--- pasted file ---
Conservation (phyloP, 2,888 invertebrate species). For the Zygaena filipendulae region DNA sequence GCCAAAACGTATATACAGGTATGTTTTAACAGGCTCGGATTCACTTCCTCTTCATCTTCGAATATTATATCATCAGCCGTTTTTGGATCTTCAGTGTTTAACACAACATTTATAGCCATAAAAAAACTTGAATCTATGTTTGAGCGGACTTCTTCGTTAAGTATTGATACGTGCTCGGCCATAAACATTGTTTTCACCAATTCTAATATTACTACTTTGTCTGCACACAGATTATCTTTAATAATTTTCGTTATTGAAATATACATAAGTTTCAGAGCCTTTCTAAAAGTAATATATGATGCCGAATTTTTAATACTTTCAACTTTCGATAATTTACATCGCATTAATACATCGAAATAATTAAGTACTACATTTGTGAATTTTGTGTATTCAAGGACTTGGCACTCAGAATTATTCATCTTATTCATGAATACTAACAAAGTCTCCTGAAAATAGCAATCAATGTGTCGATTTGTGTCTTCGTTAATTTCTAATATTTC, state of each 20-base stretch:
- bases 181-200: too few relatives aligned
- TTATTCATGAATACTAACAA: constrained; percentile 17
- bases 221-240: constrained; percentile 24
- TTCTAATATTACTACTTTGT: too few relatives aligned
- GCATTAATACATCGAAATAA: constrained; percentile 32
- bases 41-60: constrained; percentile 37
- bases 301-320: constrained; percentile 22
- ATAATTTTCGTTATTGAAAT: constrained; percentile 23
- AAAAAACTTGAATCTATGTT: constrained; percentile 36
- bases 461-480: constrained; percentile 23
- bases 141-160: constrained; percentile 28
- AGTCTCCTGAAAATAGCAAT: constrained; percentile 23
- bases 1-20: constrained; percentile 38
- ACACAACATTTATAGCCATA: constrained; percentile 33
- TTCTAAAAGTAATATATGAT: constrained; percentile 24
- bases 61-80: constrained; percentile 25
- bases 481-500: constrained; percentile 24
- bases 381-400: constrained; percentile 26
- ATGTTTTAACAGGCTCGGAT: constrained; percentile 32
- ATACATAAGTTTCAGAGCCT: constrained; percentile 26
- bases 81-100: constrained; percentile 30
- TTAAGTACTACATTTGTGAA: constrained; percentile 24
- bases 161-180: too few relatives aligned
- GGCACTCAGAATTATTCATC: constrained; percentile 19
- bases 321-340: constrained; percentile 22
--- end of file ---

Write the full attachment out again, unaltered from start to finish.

Conservation (phyloP, 2,888 invertebrate species). For the Zygaena filipendulae region DNA sequence GCCAAAACGTATATACAGGTATGTTTTAACAGGCTCGGATTCACTTCCTCTTCATCTTCGAATATTATATCATCAGCCGTTTTTGGATCTTCAGTGTTTAACACAACATTTATAGCCATAAAAAAACTTGAATCTATGTTTGAGCGGACTTCTTCGTTAAGTATTGATACGTGCTCGGCCATAAACATTGTTTTCACCAATTCTAATATTACTACTTTGTCTGCACACAGATTATCTTTAATAATTTTCGTTATTGAAATATACATAAGTTTCAGAGCCTTTCTAAAAGTAATATATGATGCCGAATTTTTAATACTTTCAACTTTCGATAATTTACATCGCATTAATACATCGAAATAATTAAGTACTACATTTGTGAATTTTGTGTATTCAAGGACTTGGCACTCAGAATTATTCATCTTATTCATGAATACTAACAAAGTCTCCTGAAAATAGCAATCAATGTGTCGATTTGTGTCTTCGTTAATTTCTAATATTTC, state of each 20-base stretch:
- bases 181-200: too few relatives aligned
- TTATTCATGAATACTAACAA: constrained; percentile 17
- bases 221-240: constrained; percentile 24
- TTCTAATATTACTACTTTGT: too few relatives aligned
- GCATTAATACATCGAAATAA: constrained; percentile 32
- bases 41-60: constrained; percentile 37
- bases 301-320: constrained; percentile 22
- ATAATTTTCGTTATTGAAAT: constrained; percentile 23
- AAAAAACTTGAATCTATGTT: constrained; percentile 36
- bases 461-480: constrained; percentile 23
- bases 141-160: constrained; percentile 28
- AGTCTCCTGAAAATAGCAAT: constrained; percentile 23
- bases 1-20: constrained; percentile 38
- ACACAACATTTATAGCCATA: constrained; percentile 33
- TTCTAAAAGTAATATATGAT: constrained; percentile 24
- bases 61-80: constrained; percentile 25
- bases 481-500: constrained; percentile 24
- bases 381-400: constrained; percentile 26
- ATGTTTTAACAGGCTCGGAT: constrained; percentile 32
- ATACATAAGTTTCAGAGCCT: constrained; percentile 26
- bases 81-100: constrained; percentile 30
- TTAAGTACTACATTTGTGAA: constrained; percentile 24
- bases 161-180: too few relatives aligned
- GGCACTCAGAATTATTCATC: constrained; percentile 19
- bases 321-340: constrained; percentile 22